In early October, President Bush (or former President Bush, by the time you're reading this) signed into law the Emergency Economic Stabilization Act of 2008, authorizing the U.S. Treasury to spend up to $700 billion infusing cash into banks and buying up their troubled assets. While the financial bailout grabbed headlines, Division B of the same law, H.R. 1424, quietly ushered in a host of incentives for sustainable building and renewable energy. These could give a significant boost to green projects over the next several years.

For architects who do a lot of commercial work, the biggest news is that the energy-efficient commercial buildings tax deduction of up to $1.80 per square foot has been extended through 2013. This incentive, part of the Energy Policy Act of 2005, was originally in effect until the end of 2007 and then extended through the end of 2008. To qualify, the owner of a new or existing building must show that its interior lighting, envelope, or HVAC system reduces by 50 percent the minimum requirements set by ASHRAE 90.1-2001.

What matters is not just that the deduction has been extended, but that the extension is five years long. Before, says Anica Landreneau, the sustainable design practice leader of HOK's Washington, D.C., office, the tax deduction "wasn't really on track with the building design and construction cycle," because owners and their architects couldn't count on it still being law once a project on the boards had been completed (the deduction can be claimed only upon completion). Now, Landreneau says, "They've extended it to a long enough span that someone could design a more efficient building with this in mind, and deliver it by the date they need to [in order to] receive this benefit."

Credit: Paul Hoppe

And here's a provision to make architects happy: In the case of a public building, owned by the government (which, of course, doesn't pay taxes), the deduction goes to the designer of the energy-efficient feature. This provision was in the original law, says Andrew Goldberg, senior director of federal relations at the AIA, but the Internal Revenue Service did not give clear advice on how to claim it. "We spent three years fighting to get the IRS to give specific guidance," Goldberg says, and in April 2008, the agency did state explicitly that architects were eligible.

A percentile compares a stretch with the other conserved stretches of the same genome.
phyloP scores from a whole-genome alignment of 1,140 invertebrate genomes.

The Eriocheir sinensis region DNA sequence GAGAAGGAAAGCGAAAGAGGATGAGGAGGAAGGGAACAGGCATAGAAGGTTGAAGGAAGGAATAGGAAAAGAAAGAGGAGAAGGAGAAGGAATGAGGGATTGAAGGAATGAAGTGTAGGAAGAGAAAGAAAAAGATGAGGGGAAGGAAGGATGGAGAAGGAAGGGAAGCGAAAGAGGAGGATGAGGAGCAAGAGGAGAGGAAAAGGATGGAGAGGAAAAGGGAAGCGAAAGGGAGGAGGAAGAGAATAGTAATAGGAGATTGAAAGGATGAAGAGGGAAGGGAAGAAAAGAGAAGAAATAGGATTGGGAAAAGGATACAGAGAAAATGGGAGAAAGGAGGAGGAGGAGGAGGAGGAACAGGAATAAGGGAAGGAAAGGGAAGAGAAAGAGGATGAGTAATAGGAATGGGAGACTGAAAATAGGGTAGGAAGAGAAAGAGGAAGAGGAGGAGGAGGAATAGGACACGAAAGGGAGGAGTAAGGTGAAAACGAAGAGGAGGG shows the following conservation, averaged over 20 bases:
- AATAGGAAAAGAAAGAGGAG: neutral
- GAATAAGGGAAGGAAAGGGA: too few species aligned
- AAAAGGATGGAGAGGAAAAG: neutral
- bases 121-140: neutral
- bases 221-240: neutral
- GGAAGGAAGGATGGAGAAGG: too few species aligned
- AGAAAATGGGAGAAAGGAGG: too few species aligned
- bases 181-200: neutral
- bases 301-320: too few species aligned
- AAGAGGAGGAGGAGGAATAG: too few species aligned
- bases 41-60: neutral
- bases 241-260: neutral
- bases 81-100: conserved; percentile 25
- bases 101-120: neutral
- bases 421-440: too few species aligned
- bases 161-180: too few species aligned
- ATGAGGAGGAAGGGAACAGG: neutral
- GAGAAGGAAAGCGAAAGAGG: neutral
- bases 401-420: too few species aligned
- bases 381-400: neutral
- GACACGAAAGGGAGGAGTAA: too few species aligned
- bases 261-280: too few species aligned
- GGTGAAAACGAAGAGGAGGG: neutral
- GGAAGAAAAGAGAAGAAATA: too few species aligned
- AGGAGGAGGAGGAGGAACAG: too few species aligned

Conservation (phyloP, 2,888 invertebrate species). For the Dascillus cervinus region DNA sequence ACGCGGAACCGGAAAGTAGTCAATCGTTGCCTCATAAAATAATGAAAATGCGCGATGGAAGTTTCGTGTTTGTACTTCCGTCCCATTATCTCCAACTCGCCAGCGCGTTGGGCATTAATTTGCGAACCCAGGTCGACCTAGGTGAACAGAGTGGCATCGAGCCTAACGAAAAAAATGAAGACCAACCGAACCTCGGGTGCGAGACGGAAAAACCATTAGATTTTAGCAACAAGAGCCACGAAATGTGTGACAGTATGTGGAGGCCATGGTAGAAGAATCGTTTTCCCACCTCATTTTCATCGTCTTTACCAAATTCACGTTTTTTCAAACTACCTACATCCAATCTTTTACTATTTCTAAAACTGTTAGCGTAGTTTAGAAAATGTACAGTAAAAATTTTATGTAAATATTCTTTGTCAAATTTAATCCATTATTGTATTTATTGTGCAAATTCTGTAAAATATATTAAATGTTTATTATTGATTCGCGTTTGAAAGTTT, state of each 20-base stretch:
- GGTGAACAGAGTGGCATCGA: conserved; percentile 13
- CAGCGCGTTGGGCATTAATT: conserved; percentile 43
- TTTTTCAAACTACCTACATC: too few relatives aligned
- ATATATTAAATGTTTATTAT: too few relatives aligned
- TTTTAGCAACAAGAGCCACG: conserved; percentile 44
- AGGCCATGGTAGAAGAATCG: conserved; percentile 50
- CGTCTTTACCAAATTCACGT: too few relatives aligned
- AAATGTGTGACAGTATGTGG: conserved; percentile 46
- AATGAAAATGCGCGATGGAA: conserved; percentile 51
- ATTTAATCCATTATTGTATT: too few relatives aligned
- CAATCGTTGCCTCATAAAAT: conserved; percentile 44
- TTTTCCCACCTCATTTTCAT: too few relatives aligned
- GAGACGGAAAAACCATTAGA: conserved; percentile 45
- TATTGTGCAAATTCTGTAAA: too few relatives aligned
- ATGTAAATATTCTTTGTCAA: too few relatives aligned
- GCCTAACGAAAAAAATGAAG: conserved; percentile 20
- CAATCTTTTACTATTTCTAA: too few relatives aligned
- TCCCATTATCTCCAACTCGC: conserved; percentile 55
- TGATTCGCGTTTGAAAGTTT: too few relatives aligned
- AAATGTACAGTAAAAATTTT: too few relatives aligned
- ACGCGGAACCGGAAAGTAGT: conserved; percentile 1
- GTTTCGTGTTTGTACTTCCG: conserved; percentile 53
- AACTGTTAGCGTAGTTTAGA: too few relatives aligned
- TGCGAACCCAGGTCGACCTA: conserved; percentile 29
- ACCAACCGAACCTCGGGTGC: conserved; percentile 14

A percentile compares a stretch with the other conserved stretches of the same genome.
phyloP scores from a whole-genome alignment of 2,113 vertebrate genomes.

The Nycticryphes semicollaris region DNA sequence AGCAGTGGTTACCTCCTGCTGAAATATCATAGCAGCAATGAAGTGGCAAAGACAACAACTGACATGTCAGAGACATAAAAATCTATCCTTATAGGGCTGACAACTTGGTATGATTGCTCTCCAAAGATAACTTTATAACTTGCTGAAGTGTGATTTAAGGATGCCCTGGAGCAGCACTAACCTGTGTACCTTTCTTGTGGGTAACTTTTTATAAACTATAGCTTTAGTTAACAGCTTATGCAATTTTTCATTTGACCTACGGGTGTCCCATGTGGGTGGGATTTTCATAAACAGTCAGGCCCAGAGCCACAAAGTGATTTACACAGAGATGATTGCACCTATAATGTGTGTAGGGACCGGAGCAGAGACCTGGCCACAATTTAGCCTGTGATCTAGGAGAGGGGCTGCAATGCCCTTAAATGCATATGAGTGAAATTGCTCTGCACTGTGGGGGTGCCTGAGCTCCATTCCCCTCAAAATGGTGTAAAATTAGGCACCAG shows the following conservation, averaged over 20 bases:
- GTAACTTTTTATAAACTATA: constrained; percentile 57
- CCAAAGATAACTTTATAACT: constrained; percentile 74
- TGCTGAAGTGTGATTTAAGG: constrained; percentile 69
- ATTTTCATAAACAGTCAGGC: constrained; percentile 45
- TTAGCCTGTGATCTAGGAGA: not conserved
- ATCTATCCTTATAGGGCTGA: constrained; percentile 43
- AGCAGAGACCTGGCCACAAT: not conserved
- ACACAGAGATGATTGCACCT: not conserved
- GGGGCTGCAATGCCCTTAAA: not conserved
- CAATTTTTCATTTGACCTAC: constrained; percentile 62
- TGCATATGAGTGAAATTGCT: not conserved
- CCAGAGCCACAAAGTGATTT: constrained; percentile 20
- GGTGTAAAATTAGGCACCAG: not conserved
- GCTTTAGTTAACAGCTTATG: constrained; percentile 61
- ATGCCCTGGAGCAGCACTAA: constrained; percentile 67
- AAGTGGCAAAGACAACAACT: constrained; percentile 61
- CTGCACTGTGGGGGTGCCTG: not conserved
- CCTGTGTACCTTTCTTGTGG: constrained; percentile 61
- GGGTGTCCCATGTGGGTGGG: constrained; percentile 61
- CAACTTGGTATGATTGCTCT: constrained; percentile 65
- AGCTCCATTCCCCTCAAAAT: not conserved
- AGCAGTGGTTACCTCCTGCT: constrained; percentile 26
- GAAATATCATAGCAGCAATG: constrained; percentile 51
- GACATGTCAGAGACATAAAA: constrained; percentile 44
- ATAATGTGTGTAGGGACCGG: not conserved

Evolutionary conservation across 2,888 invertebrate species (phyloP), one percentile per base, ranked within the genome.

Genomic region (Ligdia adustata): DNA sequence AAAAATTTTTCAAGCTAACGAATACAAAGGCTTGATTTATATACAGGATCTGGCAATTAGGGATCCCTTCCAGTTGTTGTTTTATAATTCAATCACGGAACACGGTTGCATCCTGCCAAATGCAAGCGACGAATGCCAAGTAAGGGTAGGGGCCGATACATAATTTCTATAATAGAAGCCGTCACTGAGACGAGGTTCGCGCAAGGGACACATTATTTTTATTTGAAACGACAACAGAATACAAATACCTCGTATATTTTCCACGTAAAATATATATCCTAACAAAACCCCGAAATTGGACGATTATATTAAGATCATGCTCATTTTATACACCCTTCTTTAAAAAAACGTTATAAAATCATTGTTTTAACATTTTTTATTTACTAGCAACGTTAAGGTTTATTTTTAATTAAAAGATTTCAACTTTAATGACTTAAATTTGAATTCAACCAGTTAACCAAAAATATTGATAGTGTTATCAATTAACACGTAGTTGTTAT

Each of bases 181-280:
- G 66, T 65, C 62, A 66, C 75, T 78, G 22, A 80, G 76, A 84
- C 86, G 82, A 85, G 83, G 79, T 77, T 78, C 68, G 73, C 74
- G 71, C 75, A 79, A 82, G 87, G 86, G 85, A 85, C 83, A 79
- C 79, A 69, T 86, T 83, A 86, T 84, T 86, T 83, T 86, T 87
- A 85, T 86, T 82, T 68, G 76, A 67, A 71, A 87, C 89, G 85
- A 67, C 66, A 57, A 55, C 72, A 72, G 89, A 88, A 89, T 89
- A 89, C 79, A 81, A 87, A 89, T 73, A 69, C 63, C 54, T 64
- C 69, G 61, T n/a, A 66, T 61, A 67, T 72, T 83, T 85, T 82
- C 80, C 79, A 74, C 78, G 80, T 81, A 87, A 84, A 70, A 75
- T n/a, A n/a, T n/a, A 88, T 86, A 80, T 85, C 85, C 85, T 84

Now that the provision has been both clarified and extended, expect to see "some really savvy public-sector clients, who say, 'Let's talk about an upfront reduction of fees.' It gives owners a little bit of bargaining power [with architects]," Landreneau observes. Yet it also spurs architects to design as efficient a building as possible, because the better it performs, the larger their tax deduction.

Another section in H.R. 1424 promotes renewable energy: The business tax credit for solar power and wind power will last through 2016. As before, businesses can claim a credit equaling 30 percent of their expenditure on fuel cells or wind turbines, and now the $2,000 credit cap on residential solar installations has been removed altogether. (The $4,000 cap on small wind turbines remains in place.) There is also a 10 percent credit for microturbines and geothermal and cogeneration systems.

If an owner can slice 30 percent off initial costs, says Landreneau, they start to look more reasonable, and could pay for themselves in savings over perhaps 10 to 12 years, as opposed to 20 or 30. Also, the federal law will have a compounding effect with local incentives: For a courthouse project it designed in North Carolina, HOK will try to sell the client on a solar roof array, to take advantage of both state and federal incentives. Likewise, Brian Geller, the sustainability coordinator for Zimmer Gunsul Frasca Architects (ZGF) in Seattle, mentions incentives offered by Puget Sound Energy as potentially attractive partners to the new federal ones.

Of course, the question on everyone's mind is whether the terrible economy will stymie the law's potential. Opinions vary. Goldberg, of the AIA, concedes, "This helps, but ... the challenges of getting credit are probably bigger than any one incentive can fit." Yet Geller and ZGF partner Bob Zimmerman see a silver lining: The design process slows down, too, and sometimes "things become better considered" than during a fast-moving market, Zimmerman says.

Whatever happens, at least there's a nice perk for architects who bike to work. Thanks to the bailout, employers can get a tax break for offering a $20 monthly benefit to employees who commute by bike. "Our HR group is looking to ... include it in the benefits package for next year," Landreneau says.